I started training in February with some longer rides, a small 3 day tour in Sicily in March, then 5 days in the UK over Easter, and continued to build from there. July was probably my most intense period, as I wanted to ensure I could manage the longer daily stages I would need to be able to cover the whole distance within a shorter period than I had originally intended, due to work commitments. So after a number of rides over 150km per day, covering over 1000km in July, I rested for most of August, with just one or two longer rides.

What support team did you have during the journey?

In terms of a physical support team – zip. Just myself and my bank card, which was unfortunately used quite a bit, for new wheels and a replacement bike frame. However, I have to say the support received online from friends and colleagues, and in particular from my family, was outstanding and kept me motivated for the most part.

What were the high and low points?

Well, the geological high point was over the Alps of course 😉, but there were certainly days when doubts crept in, and I started to think “What am I doing here?”. The initial 5 days were mainly wet and windy which didn’t help morale, but as I crossed into Denmark and then Germany I gradually realised that “I’m actually doing this”.

I think a point where I had serious concerns was when my back wheel broke, and there was only 1 bike shop within 50km that might perhaps have a replacement. Luckily, in the end, it worked out. As it also did a week later when my frame broke, and I had to replace that too.

The amazing challenge you have just completed must have been very taxing from a physical but also (or especially) from a mental perspective. What has that mental aspect been like, and what have you learned about yourself during this journey?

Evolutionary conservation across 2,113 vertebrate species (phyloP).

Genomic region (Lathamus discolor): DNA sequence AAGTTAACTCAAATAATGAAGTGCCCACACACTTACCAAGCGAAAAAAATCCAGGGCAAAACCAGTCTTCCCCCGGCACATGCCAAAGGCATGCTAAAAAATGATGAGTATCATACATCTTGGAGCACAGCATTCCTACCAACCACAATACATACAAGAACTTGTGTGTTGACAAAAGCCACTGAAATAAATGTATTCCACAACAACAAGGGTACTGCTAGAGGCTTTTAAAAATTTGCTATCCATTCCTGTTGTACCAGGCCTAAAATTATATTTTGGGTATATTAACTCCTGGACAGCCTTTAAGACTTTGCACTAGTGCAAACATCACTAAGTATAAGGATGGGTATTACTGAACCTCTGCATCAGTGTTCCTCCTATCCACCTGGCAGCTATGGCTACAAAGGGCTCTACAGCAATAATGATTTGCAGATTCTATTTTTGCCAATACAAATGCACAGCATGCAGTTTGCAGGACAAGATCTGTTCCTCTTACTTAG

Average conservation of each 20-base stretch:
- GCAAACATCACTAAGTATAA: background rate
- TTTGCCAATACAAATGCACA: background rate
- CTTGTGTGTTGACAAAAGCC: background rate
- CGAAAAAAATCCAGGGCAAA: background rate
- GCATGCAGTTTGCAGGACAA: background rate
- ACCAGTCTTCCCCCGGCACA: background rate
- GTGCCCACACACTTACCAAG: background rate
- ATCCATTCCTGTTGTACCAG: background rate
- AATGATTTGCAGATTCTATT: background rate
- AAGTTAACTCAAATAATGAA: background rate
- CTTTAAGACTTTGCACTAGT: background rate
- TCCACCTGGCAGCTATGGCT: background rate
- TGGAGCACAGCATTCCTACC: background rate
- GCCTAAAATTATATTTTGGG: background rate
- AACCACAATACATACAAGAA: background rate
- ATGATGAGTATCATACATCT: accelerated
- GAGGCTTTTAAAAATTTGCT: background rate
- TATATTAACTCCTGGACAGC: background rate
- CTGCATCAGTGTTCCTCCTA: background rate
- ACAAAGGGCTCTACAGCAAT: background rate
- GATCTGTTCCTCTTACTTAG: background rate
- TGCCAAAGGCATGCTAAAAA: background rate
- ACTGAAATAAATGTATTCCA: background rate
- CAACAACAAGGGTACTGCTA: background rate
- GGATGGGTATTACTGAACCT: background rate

During some of the challenging days, I would often be on auto-pilot, as I call it. Long straight roads in the rain are not fun, and so I mentally switched off. It’s perhaps hard to imagine, but without that ability it could be super miserable. In terms of a mental high, I have to say it was the helpful, kind and generous people I met along the route. I was really touched by many acts of kindness – from a banana offered at a time of need, to a hotelier refusing payment for lodging.

My intrinsic learnings were many. Of most importance, I learnt that everything doesn’t have to be achieved today, and it truly is the journey that matters, and the people you meet along the way. To enjoy and appreciate the highs, there have to be lows – that’s the ride of life.

How important is it that business leaders lead by example when it comes to social issues, like mental health and environmental sustainability?

I would say it’s essential. Throughout this journey I’ve been contacted by many people, including business leaders, who have had challenges with mental health. People look to their leaders to understand how they should act in business but also in life, and so it is a duty for leaders to set by example, not only to ensure people look after themselves and provide suitable support, but also to show that they do this for themselves.

Would you do it again?

Most definitely! Probably not the exact same route, as there’s always other experiences to take in. However, doing something like this with friends would most definitely be more fun, as you really share the experiences, the highs and the lows.